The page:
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Where do aging poets go to die? For Geoff Peterson the answer's simple: the old Richford Hotel, warehouse of the destitute & deranged in Erie, Pa. where the author has gone to write his memoir and make a last stand by tossing his heart medication to meet the unleashed carnal demands of Margot, mistress of film noir. Journalist Jane Anderson calls "Dark Is My Therapy" a vivid portrait of human frailty at the advance of old age: poor even in wealth, sickly even in health, wrinkled but unbowed--till death do you part.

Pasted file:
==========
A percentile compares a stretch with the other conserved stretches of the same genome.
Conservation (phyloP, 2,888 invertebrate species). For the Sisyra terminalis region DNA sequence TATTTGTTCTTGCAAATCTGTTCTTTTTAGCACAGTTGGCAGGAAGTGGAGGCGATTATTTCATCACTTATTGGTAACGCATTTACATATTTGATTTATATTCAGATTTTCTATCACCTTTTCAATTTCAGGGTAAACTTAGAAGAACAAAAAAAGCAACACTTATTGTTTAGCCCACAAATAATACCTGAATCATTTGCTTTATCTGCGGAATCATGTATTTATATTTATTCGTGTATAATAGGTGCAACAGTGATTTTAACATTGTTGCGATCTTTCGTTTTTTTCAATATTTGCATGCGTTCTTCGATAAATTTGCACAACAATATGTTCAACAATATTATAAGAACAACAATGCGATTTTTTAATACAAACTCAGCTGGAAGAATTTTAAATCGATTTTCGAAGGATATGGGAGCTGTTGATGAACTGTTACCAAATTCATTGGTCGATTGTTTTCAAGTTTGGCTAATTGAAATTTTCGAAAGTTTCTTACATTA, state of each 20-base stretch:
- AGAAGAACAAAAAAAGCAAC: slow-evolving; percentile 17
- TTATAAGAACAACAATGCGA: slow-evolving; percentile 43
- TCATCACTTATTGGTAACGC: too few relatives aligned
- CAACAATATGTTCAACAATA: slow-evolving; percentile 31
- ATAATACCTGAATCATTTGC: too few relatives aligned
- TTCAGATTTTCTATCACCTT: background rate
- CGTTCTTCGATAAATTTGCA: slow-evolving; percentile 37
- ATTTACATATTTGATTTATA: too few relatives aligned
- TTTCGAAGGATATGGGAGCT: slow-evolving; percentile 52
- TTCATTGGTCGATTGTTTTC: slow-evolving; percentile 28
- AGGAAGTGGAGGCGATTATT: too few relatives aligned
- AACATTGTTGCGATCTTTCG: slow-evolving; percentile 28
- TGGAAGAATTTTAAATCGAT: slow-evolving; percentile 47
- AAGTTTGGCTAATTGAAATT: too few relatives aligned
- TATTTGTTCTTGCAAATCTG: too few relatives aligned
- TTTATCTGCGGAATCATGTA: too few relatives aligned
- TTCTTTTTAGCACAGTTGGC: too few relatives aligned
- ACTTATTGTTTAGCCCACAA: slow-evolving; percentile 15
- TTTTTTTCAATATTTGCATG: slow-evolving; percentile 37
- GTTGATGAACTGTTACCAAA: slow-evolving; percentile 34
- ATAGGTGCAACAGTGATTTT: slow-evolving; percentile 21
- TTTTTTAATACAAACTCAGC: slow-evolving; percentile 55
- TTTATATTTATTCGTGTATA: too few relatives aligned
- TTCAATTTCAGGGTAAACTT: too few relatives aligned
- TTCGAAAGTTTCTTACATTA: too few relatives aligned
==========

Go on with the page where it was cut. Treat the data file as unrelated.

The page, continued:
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|Product dimensions:||6.00(w) x 9.00(h) x 0.30(d)|
About the Author
Geoff Peterson lives in a former mid-sized hotel and writes to ward off ghosts. "Dark Is My Therapy" is the latest entry in his ongoing series "The Literature of Missing Persons." He has two grown daughters, an aging father, and a girlfriend. He avoids the company of writers, preferring instead to watch silent films of the Weimar era. A self-described recluse, he's written eleven books in which nothing happens. There is, he says, nothing to be said publicly about anyone that can hold up under scrutiny.